Here at St Kevin’s Parish in Templestowe, we thought we’d do things a little differently. So we constructed an online Survey using ‘SurveyMonkey’ to ask our Parishioners their thoughts on ‘The Church’ and the upcoming Plenary Council in 2020.


The Plenary Council is upon us all.

Here at St Kevin’s Parish, we are having our say. A group of parishioners have come together, constructed and sent a letter to Archbishop Peter Comensoli to voice our thoughts, worries and hopes regarding the upcoming Plenary Council in 2020.

Structure of the Plenary Council

On behalf of St Kevin’s Parish in Templestowe, concern about the structure of the Plenary Council has initiated an insightful proposition in the format of ‘some discussion notes’. This short, powerful document opens our thoughts to perhaps another way for everyday concerned Christians to have their voices be heard. It explores Canon Law 443- which has perhaps allowed a loophole to possibly opening the Plenary Council to others… not just the Bishops.  A very interesting read indeed….
Has a wealth of information, latest news, resources.

The Participation of Women in the 2020 Plenary Council 

A paper was prepared by the Council for Australian Catholic Women as a basis for a discussion with Archbishop Mark Coleridge June 2017.
The Social Justice Sunday Statement in 2000, the Bishops’ response to the Woman and Man, included nine decisions of national significance and 31 proposals for implementation at local diocesan level.  Decision number 8 recommended that the Australian Catholic Bishops Conference (ACBC) establish a Commission for Australian Catholic Women to facilitate the implementation of the decisions and recommendations of the ACBC in response to Woman and Man.
It was accountable to the Bishops’ Committee for the Laity and would have role monitoring the development of strategic planning and evaluation of the ACBC recommendations.The Commission for Australian Catholic Women (CACW) would have an Office, known as the Office for the Participation of Women (OPW), to support its work.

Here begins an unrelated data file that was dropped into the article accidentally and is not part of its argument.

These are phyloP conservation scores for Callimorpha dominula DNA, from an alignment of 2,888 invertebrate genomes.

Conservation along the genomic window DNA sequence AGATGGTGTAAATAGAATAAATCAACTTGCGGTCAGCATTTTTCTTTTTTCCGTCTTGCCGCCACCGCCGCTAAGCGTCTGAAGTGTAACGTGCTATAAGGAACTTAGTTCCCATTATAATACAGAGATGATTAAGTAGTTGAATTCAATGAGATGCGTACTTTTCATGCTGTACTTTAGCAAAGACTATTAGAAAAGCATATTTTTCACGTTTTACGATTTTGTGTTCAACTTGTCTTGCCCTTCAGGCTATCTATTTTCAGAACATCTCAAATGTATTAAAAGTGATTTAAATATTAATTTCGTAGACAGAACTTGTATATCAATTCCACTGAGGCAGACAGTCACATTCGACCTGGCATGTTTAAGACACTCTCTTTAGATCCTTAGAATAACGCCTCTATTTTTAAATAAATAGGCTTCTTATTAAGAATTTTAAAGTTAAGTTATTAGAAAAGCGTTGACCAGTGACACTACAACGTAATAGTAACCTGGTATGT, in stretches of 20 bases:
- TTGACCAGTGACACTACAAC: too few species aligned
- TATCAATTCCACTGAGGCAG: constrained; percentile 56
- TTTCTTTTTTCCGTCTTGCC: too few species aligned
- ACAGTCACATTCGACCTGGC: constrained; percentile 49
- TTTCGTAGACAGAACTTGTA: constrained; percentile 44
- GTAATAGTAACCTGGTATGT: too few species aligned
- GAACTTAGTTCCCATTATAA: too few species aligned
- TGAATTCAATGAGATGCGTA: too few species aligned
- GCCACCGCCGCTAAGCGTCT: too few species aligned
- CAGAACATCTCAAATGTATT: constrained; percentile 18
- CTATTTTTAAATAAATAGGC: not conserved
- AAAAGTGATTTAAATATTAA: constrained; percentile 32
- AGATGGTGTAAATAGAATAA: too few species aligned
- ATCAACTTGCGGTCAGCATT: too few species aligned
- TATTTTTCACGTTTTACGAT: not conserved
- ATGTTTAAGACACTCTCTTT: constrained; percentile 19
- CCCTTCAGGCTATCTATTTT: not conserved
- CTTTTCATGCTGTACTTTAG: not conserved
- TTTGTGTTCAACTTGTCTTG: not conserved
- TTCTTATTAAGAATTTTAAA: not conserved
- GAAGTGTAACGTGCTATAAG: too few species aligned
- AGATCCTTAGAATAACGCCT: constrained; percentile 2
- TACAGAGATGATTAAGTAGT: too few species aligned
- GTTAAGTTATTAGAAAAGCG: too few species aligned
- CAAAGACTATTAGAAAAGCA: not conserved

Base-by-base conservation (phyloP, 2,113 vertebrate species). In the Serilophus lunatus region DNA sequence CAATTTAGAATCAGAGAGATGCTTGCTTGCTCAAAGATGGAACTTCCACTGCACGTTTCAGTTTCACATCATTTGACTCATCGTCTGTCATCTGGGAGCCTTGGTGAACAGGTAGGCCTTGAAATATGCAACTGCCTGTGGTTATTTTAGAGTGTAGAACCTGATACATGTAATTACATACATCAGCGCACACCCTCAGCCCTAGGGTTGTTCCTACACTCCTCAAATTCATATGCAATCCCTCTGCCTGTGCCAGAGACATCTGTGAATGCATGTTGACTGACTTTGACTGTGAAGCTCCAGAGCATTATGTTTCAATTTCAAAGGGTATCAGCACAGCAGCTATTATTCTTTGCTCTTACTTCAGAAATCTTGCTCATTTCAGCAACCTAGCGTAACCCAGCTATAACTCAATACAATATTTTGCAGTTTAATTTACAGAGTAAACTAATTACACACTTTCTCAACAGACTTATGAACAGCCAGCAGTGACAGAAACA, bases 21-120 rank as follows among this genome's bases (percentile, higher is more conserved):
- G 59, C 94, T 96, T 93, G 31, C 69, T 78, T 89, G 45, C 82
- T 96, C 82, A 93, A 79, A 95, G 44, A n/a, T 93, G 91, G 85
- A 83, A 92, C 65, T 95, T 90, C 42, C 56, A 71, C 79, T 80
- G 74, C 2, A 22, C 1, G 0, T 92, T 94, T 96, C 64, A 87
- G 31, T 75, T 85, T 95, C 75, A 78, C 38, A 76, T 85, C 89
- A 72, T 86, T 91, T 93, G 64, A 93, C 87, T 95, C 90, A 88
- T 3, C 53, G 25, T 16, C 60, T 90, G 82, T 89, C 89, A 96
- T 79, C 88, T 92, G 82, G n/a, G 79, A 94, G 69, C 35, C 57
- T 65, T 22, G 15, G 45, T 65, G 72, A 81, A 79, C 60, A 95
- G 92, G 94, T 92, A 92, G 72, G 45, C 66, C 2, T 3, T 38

In 2006, the Bishops determined that the Commission would be replaced with the Council for Australian Catholic Women.
The Council would now provide advice to the Bishops Commission for Church Ministry about women and their participation in the Catholic Church in Australia.
Questions have been raised as to whether this move has resulted in a downgrading of the voice of women in the Church.  Reduction in staffing and the need for the Director to also support the Australian Catholic Council for Lay Pastoral Ministry raises the concern that the scope of responsibilities for the Director of the OPW has become much too wide.
The intention of the bishops’ decisions in 2001 was to give women a better platform for contributing their talents, gifts and wisdom to the service of the Church. This would enable their voices to be more readily heard, recognised, reported and brought to the attention of the hierarchical/institutional Church in a positive, respectful and consultative way. The pioneering and spirit-led decision by the bishops of Australia taken in 2001 should be respected in the decisions about the agenda and participation of women in the 2020 Plenary Council. Some progress has been made, but the Plenary Council provides renewed opportunity to hear and respond to the voices of women. The need to be open and responsible to diverse voices, including that of women, has been reinforced by the deliberations of the Royal Commission into Institutional Responses to Child Sexual Abuse.
The need for continuing engagement between the ACBC and women remains relevant and is in fact more compelling in 2017.